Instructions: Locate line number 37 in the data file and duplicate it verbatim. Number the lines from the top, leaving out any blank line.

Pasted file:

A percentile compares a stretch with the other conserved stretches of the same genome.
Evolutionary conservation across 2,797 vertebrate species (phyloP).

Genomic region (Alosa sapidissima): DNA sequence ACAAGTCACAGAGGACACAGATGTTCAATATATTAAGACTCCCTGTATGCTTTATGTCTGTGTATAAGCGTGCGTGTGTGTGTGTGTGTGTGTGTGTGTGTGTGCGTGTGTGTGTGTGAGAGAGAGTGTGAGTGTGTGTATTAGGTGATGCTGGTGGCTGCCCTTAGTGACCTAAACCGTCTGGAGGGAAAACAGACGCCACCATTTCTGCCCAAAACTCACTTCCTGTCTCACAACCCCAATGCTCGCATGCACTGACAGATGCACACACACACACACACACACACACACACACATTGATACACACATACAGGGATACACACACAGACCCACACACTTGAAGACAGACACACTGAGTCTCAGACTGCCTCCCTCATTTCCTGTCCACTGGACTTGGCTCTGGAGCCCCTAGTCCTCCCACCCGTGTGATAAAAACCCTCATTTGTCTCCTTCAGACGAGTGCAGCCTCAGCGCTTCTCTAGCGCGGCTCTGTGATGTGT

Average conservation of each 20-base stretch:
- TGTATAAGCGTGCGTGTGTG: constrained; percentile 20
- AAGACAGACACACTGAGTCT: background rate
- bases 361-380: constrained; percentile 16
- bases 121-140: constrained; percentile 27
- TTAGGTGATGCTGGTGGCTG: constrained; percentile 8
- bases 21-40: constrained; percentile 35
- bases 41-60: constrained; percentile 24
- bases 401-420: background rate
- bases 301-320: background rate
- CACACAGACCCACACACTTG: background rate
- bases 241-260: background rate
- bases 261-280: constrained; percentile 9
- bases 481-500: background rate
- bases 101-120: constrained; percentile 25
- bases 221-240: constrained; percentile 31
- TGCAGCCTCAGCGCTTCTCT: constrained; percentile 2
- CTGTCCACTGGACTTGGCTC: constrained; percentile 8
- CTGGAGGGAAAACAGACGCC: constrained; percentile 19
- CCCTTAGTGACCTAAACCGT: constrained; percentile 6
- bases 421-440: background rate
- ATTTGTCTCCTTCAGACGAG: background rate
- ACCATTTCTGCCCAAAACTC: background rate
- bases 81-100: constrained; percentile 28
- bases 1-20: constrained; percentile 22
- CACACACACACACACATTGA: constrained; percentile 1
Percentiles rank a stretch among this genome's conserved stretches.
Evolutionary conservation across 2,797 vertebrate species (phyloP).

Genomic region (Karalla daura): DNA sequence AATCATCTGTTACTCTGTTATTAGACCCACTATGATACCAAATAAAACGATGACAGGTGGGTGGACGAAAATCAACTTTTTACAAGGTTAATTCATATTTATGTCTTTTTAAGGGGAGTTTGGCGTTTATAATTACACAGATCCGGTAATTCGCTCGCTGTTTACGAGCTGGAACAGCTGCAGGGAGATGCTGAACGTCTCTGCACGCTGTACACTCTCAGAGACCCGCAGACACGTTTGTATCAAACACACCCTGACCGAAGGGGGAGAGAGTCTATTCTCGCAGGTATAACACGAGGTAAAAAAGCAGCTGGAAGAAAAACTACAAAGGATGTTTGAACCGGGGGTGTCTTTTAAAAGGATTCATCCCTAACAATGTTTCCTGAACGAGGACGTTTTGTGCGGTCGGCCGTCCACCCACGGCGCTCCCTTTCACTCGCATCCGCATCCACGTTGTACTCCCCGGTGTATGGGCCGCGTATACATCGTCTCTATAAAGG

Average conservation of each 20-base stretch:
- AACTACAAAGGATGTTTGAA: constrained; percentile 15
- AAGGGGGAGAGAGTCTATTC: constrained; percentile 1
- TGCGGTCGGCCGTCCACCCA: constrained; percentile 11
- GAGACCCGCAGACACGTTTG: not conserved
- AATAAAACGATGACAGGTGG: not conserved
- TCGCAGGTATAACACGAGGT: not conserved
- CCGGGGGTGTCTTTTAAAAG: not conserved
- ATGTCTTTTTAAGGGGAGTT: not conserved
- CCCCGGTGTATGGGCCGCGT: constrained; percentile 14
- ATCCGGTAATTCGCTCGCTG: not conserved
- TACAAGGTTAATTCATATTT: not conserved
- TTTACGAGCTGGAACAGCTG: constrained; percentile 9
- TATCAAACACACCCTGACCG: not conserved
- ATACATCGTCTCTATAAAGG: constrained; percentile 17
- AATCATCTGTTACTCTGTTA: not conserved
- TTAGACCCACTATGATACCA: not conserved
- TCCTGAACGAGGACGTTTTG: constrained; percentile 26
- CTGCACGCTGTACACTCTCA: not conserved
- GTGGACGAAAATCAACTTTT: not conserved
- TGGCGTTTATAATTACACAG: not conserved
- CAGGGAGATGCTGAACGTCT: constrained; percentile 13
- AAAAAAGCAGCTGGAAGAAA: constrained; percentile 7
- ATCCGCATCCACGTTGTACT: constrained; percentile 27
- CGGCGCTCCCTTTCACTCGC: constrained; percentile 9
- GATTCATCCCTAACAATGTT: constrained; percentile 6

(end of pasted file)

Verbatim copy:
- GAGACCCGCAGACACGTTTG: not conserved